“I am endeavoring to prove that music is a necessity in America’s spiritual development.

“Whenever people gather together for any purpose whatsoever, singing should be used to create an atmosphere of harmony and good will. In such an atmosphere agreements and understanding are arrived at easily, for discord and strive cannot dwell therein.

“Concerts do not meet the musical needs of a community. Community music, especially community singing, offers to all an opportunity to enjoy the personal benefits to be derived from musical self-expression.

“A love for and appreciation of good music are inevitable results of a general expression.

“If America is to become a great musical nation, we must first express music as a people.

“The unrest and lack of understanding now in evidence in our land must be healed by bringing into our national consciousness a peaceful presence that will dispel confusion as light dispels darkness, and in this peaceful presence is Music.

“The financial difficulties experienced in connection with concerts by our great musical organizations and solo artists never will be overcome except through the development of an entirely new musical public. This new musical public is being created even now by means of the community music movement, a movement that is succeeding because it seeks rather to make people enjoy music than to astonish them with uninteresting and boring technical displays.”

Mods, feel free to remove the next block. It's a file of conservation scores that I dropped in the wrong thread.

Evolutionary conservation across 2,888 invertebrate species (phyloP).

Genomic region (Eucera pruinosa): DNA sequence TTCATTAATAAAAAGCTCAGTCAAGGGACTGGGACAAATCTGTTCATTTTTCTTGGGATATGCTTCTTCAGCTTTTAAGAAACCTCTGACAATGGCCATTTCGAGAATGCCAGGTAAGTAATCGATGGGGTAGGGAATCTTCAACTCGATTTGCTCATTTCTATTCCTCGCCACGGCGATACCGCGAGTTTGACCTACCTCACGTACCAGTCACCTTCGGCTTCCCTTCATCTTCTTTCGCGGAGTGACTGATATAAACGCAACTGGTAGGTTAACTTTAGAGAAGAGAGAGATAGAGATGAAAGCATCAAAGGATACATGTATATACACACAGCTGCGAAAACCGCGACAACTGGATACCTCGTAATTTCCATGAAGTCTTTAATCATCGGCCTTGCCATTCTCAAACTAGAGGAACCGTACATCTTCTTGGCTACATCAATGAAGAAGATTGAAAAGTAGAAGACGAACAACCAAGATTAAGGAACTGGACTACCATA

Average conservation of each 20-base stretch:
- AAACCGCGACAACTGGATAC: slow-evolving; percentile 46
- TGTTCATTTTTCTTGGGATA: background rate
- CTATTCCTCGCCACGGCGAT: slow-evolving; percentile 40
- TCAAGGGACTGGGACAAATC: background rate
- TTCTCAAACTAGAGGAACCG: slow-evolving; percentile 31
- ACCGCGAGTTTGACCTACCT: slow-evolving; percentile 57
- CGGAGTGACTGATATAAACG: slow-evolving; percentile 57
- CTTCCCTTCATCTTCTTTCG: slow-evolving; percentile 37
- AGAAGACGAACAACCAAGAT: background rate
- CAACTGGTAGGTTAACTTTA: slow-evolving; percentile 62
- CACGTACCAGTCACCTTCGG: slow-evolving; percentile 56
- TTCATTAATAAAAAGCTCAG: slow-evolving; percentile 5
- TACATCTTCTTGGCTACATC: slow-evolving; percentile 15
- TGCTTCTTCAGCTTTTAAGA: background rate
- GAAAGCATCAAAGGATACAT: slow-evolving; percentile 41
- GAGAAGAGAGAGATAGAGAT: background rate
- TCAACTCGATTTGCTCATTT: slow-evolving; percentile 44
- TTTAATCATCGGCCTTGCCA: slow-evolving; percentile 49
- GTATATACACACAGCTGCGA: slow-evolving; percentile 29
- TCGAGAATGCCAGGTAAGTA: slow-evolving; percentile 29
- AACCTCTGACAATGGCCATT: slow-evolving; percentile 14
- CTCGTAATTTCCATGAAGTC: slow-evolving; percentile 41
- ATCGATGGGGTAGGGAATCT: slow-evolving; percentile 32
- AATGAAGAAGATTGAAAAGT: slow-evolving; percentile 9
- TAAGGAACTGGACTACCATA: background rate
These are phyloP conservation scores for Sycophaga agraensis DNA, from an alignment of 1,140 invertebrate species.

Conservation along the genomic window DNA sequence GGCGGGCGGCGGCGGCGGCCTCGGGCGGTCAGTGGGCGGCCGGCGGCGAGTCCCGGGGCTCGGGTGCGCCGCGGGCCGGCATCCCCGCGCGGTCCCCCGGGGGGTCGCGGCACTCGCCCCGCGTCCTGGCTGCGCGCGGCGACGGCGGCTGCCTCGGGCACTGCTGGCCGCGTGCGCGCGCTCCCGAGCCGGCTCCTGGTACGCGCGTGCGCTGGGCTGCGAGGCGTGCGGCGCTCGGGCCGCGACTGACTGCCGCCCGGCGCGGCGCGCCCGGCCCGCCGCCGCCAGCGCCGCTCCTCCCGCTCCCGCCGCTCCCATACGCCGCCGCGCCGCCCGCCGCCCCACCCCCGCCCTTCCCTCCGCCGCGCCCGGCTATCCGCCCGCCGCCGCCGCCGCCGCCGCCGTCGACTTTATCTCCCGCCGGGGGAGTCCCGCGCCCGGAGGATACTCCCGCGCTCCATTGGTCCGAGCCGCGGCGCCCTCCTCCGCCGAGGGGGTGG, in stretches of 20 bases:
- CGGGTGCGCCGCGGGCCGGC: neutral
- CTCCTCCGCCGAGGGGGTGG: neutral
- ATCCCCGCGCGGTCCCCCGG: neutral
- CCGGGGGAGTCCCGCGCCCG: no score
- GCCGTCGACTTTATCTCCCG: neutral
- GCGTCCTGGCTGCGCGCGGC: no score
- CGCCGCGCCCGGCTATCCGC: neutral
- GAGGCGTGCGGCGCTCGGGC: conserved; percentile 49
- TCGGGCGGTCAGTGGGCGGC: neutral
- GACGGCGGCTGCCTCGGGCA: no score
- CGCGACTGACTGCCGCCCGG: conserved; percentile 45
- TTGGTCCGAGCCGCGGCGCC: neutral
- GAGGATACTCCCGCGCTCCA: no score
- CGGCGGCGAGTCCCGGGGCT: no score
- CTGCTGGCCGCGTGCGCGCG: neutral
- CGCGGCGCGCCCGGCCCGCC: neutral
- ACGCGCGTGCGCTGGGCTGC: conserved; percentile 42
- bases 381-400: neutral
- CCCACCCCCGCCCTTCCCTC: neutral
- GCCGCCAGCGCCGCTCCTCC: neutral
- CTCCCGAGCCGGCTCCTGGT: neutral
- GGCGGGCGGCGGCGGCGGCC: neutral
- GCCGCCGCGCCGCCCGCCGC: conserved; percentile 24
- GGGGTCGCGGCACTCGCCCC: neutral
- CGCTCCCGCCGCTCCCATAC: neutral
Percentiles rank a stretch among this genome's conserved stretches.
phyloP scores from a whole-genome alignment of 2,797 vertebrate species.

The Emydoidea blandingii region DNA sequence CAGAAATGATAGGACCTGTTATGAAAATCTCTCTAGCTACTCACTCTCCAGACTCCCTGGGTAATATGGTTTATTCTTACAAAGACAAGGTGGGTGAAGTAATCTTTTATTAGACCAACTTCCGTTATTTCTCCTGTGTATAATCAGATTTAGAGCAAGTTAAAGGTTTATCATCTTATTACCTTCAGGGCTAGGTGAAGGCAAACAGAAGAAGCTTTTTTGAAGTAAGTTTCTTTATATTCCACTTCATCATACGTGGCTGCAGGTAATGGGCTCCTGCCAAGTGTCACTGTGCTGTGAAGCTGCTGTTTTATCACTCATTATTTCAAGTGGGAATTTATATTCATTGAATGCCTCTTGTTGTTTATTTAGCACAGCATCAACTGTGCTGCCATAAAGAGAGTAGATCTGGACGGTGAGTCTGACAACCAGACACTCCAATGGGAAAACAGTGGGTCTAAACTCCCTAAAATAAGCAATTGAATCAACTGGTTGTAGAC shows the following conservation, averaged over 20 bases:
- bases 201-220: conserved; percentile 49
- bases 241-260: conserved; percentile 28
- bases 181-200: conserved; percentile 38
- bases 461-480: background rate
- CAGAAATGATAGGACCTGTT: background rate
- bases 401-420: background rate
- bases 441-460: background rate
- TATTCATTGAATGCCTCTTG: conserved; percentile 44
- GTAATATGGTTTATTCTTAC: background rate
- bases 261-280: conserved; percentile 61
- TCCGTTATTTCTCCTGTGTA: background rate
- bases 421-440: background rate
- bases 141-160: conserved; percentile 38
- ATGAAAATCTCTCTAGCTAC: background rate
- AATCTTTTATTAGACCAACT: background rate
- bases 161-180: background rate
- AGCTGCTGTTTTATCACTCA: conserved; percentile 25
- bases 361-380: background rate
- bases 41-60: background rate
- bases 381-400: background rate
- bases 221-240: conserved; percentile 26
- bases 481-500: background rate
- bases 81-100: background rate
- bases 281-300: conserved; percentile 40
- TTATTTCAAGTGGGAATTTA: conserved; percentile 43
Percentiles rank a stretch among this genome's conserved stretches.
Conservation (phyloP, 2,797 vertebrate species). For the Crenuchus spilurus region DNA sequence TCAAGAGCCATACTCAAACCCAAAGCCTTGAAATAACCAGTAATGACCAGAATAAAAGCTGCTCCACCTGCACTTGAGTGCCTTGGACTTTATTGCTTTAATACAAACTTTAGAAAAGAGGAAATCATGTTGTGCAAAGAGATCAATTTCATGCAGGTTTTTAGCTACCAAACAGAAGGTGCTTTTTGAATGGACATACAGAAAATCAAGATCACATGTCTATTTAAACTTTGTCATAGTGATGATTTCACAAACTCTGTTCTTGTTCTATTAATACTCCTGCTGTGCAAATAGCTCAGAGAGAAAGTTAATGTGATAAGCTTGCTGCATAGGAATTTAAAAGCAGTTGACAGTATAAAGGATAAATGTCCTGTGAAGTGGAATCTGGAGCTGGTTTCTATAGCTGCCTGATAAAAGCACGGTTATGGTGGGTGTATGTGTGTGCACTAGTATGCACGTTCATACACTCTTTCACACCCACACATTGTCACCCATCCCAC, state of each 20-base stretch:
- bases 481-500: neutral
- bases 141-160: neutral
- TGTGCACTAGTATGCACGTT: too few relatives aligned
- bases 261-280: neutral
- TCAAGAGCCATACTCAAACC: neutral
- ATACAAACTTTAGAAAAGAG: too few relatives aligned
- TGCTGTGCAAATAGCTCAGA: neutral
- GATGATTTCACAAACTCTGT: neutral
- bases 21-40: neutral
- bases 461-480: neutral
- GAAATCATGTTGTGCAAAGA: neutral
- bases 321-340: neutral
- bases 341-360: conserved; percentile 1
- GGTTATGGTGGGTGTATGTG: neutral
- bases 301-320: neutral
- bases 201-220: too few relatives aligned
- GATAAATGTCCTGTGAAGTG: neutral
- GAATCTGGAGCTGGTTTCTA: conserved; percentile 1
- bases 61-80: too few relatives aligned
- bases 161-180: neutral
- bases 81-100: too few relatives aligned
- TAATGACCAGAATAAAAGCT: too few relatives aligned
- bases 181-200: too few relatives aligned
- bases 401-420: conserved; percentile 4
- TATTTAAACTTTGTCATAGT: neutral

It is through such spontaneous musical activity that this great art may eventually become in the highest sense a national asset. We can no longer proceed along artificial lines, seeking to develop something from a foundation of unreality. In the hundred years which have elapsed since Jonas Chickering put the music of his piano into the American home, we have surely outlived the need of propaganda and all artificial stimulus. His genius as an inventor, manufacturer and merchant has had a tremendous influence in giving to the people of our country a musical foundation. He has brought the broadening and humanizing spirit of a great art within the reach of all humanity. He has strengthened the bonds of our common brotherhood, giving a new security to government and increased the power of the people to rule.

He touched his harp, and nations entranced,
As some vast river of unfailing source,
Rapid, exhaustless, deep, his numbers flowed,
And ope’d new foundations in the human heart.